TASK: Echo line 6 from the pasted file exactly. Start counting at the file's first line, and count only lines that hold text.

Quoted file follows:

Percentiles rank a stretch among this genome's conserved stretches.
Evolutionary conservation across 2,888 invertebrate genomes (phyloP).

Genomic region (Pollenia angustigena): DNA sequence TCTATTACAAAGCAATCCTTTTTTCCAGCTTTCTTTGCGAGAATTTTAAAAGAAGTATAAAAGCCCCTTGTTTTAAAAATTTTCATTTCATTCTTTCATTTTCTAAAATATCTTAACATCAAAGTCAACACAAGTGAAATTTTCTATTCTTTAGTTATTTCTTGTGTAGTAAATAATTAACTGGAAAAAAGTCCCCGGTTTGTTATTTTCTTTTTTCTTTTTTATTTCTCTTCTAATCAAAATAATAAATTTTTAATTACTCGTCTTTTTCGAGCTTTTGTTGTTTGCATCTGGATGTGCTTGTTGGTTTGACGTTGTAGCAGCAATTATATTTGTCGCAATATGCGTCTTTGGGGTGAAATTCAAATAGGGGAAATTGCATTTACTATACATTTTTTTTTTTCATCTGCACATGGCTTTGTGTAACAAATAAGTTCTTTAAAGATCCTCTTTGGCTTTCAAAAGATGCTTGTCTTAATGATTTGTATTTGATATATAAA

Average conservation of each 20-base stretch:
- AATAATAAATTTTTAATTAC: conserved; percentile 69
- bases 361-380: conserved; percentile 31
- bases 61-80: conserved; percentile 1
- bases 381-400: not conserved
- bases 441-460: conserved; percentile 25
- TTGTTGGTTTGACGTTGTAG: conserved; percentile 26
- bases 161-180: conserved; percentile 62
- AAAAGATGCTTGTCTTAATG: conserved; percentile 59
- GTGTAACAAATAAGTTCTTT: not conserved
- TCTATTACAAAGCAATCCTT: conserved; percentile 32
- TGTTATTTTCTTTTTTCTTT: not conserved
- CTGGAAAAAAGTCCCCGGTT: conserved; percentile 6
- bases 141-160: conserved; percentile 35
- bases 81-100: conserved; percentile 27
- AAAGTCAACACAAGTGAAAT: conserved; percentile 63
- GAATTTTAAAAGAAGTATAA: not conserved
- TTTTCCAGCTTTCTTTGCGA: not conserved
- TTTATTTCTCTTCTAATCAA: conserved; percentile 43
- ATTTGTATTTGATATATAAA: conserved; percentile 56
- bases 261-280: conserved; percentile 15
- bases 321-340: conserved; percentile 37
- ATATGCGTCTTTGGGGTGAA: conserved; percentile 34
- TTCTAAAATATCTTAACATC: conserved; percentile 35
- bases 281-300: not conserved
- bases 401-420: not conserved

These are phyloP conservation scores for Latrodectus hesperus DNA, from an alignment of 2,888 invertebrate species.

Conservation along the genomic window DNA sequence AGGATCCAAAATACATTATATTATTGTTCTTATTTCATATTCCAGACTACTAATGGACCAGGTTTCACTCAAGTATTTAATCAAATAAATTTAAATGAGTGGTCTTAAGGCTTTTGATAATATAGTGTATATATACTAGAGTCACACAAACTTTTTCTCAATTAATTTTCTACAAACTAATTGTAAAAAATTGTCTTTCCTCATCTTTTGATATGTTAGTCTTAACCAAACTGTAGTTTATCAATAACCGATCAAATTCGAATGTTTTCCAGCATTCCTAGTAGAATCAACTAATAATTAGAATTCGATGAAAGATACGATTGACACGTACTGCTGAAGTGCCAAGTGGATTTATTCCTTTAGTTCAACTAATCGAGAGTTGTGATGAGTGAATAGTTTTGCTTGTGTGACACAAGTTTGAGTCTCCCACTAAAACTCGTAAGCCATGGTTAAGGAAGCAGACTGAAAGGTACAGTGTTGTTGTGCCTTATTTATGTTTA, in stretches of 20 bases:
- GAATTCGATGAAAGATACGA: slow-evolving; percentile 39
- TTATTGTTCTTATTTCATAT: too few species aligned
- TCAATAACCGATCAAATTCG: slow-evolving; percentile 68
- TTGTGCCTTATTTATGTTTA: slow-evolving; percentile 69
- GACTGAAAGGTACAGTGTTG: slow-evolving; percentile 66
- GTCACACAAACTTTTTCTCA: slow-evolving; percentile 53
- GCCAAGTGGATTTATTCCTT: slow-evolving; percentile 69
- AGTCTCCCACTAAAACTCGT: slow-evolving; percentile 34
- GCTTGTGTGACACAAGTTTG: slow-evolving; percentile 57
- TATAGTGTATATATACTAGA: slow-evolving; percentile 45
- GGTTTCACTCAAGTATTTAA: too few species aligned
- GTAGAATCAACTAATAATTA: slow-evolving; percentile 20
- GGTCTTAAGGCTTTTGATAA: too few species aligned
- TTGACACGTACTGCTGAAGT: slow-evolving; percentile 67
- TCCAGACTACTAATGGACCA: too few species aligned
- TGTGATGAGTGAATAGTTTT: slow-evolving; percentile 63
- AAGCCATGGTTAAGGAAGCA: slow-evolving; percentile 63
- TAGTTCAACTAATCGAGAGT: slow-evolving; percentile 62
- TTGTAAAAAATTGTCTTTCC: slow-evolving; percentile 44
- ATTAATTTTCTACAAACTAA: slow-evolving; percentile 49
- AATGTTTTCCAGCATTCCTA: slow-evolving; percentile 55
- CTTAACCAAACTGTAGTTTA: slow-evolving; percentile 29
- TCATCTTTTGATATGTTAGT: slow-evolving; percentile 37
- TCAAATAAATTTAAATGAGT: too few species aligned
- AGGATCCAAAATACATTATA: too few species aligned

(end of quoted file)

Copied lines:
- bases 361-380: conserved; percentile 31